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I'm implementing an algorithm which has to quickly decide whether a path exists between two cells in a 2D grid (for a maze-like game). It does not actually have to provide the path. This algorithm is run many thousands of times, so it must be fast.

The quirk is, the two cells are very close to each other (within a Manhattan distance of 2), so for most reasonable mazes, the path is often trivial. Right now I have pure breadth-first search, but I'm considering implementing a bidirectional variant. The problem is, of course, that in the cases a path does not exist, the bidirectional search will fail slower, because it searches two connected components instead of one, though if a path exists, it will find it faster (probably).

So my question is, does anyone have any experiences with bidirectional search and how it behaves in the cases mentioned above? Is the speed difference actually quite marginal?

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Do you mean bidirectional Dijkstra? –  Kunal Oct 14 '13 at 22:19
    
why don't you split the map into connected components so the search can fail quickly? –  Karoly Horvath Oct 14 '13 at 22:20
2  
Most questions of speed are best solved with benchmarking against a typical data set, unless you're worried more about worst-case than typical. –  Mark Ransom Oct 14 '13 at 22:20
    
I mean bidirectional breadth-first. In this case, the maze cannot be split into connected components in the general case because the maze is slightly different each time (a different cell is made non-passable each time). –  bombax Oct 14 '13 at 22:22
    
You're going to have to test it. The behavior is so domain-specific there's no way to answer your question. One observation is that A* with the trivial heuristic of Manhattan distance will do better than BFS in the "yes" case when there is a fairly direct path from start to finish. Certainly better than dumb BFS. Another note: you can offload BFS to a GPU quite nicely. See for example cs.utexas.edu/~pingali/CS395T/2013fa/papers/garlandGPU.pdf. –  Gene Oct 15 '13 at 0:44

2 Answers 2

the maze is slightly different each time (a different cell is made non-passable each time)

in that case you can often do better by saving you flood-fill (breadth first) distances.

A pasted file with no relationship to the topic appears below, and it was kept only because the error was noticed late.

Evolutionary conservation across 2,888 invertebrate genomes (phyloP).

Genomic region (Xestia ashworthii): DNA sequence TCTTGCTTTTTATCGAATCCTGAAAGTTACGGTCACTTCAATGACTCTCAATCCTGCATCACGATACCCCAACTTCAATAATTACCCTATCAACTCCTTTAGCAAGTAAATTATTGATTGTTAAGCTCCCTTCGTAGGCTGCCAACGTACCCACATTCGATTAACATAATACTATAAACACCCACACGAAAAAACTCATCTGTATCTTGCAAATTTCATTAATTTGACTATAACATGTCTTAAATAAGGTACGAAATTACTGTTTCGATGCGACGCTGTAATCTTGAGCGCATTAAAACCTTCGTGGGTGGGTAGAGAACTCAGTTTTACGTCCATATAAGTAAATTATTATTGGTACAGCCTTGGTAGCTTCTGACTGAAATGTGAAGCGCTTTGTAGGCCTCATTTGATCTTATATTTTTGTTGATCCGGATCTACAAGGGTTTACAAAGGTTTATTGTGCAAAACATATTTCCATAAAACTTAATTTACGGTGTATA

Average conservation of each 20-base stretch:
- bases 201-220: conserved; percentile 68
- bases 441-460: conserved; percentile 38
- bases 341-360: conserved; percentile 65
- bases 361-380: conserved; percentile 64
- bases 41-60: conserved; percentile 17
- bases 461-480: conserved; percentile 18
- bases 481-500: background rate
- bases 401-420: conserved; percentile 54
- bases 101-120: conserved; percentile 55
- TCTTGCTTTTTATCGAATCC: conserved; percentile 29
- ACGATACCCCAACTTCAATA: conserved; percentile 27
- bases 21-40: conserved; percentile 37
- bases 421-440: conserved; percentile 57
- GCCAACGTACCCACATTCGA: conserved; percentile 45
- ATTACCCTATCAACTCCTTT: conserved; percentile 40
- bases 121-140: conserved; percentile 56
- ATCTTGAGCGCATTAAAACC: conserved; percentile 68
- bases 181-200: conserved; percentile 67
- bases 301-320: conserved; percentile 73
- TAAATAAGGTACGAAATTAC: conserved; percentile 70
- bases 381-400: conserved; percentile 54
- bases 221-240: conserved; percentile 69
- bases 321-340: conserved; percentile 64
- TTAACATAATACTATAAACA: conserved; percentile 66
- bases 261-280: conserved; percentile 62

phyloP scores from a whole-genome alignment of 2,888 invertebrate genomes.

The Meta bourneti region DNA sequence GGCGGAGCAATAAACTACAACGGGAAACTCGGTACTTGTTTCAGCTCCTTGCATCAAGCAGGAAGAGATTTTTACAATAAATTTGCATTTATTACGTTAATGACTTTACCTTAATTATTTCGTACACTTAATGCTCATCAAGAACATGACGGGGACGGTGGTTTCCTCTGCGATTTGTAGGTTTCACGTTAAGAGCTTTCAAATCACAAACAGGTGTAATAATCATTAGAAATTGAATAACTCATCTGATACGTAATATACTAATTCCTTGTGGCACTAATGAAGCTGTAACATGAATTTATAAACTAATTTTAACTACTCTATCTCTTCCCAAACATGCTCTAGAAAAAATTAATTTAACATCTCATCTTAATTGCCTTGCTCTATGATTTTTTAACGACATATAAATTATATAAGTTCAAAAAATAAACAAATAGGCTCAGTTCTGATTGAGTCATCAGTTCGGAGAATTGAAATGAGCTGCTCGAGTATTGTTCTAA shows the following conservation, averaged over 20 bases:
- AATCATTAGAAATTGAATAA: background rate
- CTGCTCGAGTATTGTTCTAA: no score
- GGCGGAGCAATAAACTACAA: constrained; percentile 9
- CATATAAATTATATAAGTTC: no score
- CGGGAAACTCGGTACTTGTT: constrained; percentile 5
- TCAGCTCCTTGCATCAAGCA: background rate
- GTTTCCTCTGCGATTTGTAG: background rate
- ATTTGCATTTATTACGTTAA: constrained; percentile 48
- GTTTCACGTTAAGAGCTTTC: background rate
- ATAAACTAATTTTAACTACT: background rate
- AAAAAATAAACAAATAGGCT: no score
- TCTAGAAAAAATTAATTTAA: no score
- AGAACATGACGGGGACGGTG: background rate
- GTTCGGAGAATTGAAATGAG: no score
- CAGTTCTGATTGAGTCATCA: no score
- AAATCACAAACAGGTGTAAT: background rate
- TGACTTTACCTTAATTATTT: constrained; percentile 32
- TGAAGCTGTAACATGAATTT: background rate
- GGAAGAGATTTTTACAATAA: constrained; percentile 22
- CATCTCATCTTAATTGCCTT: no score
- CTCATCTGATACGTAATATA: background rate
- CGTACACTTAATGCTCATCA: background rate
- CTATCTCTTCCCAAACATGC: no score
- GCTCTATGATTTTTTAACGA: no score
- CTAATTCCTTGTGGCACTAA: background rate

consider a maze like this (from + to *)

XXXXXXX
X+   *X
X XXX X
X     X
XXXXXXX

which has flood fill distances

XXXXXXX
X+123*X
X1XXX7X
X23456X
XXXXXXX

blocking point Z gives

XXXXXXX
X+123*X
X1XXX7X
X23Z56X
XXXXXXX

and since the value at Z was 4, which is larger than the shortest path (3), you immediately know that Z does not affect the solution, with no further searching.

the other case, if you block at Y,

XXXXXXX
X+1Y3*X
X1XXX7X
X23456X
XXXXXXX

you know that any distance greater than 2 (the blocked value) is unreliable, and so you need to recalculate those points. in this case, that means repeating the search on the longer path. but that is no more expensive than you were doing anyway.

in short, if you are making small modifications, storing the flood-fill distances can save time (at the cost of memory).

this is only very general advice. i am not saying that it is always best to completely flood fill every cell when starting, for example. it may be that stopping on first success makes more sense, with further filling occurring later.

in other words, cache internal results during the search and be smart about invalidating the cache. then you can avoid the cost of duplicating work in areas of the maze that have not changed.

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The intuition that if no path exists, bidirectional search [1] does more job than unidirectional, does not generally hold. If your bidirectional algorithm is coded to alternate frequently between expanding nodes from forward and backward search (as it should do), there is a chance that bidirectional variant returns before the unidirectional does even in the case there is not path between source and target: Suppose that the input graph contains 2 components that are not connected, say, V and W; source node s belonging to V, target node belonging to W; |V| = 1000 and |W| = 10. Now the unidirectional search will have to expand all 1000 nodes before its priority queue runs empty. In bidirectional search, only 10 nodes from W and 10 nodes from V will be expanded, then it terminates.

[1] Java implementation

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